Have a 2x42 grinder at the moment. Getting my welding skills up to scratch before I build the 2x72. The new forge just arrived yesterday. I really, really miss the local outdoors school which had bladesmithing and blacksmithing classes plus open forge nights every week. Hephaistos willing they will start up again when vaccination rates improve.

1 Like

“good kitchen knife sharpener”

Hmmm. There are a few good ways to sharpen knives and this is not one of them.

This is like needing to fill out a paper form and somebody trying to sell you a crayon.
Maybe it’ll go some ways toward doing what you want but you’d be crazy not to just buy or borrow a pen.

I’m still using the oil stone given to me 40 years ago. It was probably a few decades old by then. Still sharpens knifes to Holy-Shit!-Knives-can-get-that sharp? sharpness. And I’m not even that good at using it.


@Melizmatic @teknocholer @Bobo

OK, well and truly triggered!

We are talking about sharpening one of the most ancient tools for cooking here (as well as killing and stuff). Everyone needs to learn how to use one and then take care of it, unless making food for yourself or others is not an issue!

Modern knives are generically German, French and Japanese by sales data. I would look to the Asian history for utilitarian knives and how to use them. Have a big passion for Japanese myself.

The ubiquitous Chinese ‘clever’ would be the most universal for me - fine precise cutting and crunching through bones in one knife instead of several. Kinda interesting that no one is making these bespoke!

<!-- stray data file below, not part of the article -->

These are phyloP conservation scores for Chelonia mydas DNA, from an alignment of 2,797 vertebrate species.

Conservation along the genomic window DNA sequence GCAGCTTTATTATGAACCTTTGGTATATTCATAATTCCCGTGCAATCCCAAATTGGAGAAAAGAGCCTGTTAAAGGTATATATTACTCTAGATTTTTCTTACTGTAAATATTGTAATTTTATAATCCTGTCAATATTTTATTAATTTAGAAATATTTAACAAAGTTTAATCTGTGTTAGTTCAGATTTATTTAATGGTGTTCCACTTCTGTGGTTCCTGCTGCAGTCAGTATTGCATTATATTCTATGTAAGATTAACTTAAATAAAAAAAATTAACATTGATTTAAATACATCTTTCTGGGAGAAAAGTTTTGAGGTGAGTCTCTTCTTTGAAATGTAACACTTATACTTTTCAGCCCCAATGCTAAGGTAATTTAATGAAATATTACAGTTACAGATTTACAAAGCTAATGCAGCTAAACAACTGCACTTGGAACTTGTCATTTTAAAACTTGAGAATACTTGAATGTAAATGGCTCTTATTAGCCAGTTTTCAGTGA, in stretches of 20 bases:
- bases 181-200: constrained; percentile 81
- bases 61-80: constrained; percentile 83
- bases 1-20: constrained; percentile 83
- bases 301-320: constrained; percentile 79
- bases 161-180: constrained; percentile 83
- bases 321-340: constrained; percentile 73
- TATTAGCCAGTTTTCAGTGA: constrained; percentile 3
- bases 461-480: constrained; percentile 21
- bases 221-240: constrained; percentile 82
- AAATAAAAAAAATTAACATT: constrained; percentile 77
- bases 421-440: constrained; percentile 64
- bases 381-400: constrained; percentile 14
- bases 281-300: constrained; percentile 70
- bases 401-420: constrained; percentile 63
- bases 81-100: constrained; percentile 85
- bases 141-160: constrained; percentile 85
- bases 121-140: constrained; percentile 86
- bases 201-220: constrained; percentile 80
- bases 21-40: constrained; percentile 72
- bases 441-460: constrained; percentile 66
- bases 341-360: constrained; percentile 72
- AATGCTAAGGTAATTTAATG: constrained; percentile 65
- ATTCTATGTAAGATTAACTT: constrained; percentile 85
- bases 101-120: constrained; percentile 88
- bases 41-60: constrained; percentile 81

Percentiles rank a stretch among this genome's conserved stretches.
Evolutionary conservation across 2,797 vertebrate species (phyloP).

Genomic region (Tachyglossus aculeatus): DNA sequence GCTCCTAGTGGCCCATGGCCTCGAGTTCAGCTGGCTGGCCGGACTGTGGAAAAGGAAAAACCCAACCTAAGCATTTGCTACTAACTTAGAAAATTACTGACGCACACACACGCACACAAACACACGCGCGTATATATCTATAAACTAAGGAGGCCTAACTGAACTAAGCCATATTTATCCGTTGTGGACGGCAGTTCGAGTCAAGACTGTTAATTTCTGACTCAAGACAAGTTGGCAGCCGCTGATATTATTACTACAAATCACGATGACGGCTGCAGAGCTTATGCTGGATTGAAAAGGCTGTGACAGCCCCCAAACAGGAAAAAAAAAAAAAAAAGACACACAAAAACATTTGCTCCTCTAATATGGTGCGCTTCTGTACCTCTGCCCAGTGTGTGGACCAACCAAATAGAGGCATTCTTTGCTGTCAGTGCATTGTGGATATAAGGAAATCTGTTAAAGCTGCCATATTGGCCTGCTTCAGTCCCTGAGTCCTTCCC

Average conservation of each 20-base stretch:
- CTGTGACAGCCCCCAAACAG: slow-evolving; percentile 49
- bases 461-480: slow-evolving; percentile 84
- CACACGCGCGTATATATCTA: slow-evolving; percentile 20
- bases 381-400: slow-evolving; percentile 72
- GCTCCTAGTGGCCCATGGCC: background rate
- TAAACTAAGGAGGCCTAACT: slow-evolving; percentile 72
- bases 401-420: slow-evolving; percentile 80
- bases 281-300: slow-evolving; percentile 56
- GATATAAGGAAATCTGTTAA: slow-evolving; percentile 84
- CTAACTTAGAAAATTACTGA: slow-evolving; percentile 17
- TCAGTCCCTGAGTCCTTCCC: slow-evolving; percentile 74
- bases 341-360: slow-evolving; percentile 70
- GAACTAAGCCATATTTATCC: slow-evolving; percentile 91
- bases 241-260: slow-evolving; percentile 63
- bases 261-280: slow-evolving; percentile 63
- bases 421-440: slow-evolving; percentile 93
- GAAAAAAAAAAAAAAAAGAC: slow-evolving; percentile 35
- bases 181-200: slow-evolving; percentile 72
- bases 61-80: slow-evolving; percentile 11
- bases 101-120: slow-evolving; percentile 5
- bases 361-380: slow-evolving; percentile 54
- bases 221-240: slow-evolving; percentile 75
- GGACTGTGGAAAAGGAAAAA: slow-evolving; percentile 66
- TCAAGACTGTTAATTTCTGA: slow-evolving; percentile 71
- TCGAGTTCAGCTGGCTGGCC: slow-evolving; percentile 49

Learning to sharpen is part of using a knife and historically this is a stone in Asian culture, where as the ‘steel’ was introduced into the Western food production system as a more industrial answer to repetitive tasking.

Stone and/or steel; everything else is fluff.

Yeah, those things are AWESOME. My wife (and her mom) used to be a chef and they had an awesome collection of oil stones. I stole one or two since I do some wood carving as a hobby and they will put an edge on a chisel that is so vicious that I wouldn’t even think about picking a sharpened one up without some serious gloves.

I have quite a collection of oil, water, and diamond stones. I usually sharpen my kitchen knives on a simple V sharpener made with two 1000 grit ceramic rods from Lee Valley, set in a wooden base. That plus stropping and occasional steeling will keep them adequately sharp for years. Chisels and plane blades get a little extra attention.

Except some people don’t care, they just want to cook stuff, as in the article I linked to. The old knife grinder with his hand-cranked wheel has been a fixture in cities for centuries, probably millennia. Telling people they are wrong for not doing their own sharpening on a flat stone is like the car enthusiasts who crop up regularly to tell folks that they aren’t real drivers if they don’t have a stick shift or change their own oil.

I was in Cambodia a couple of years ago, and in the variety stores there you could buy a plastic-handled Chinese-style chef’s knife for a dollar US, or a blister pack of three different knives for about two dollars. Interestingly, on the shelf besides the knives there were usually sharpening stones for sale.

I’m a bit of a knife guy and use a way more complicated sharpening system, but these things work fine. But @frauenfelder, as another guy stated you really shouldn’t be sharpening weekly. Get a ceramic hone or honing steel. They are easy to use and don’t remove steel. You can hone every day if you want.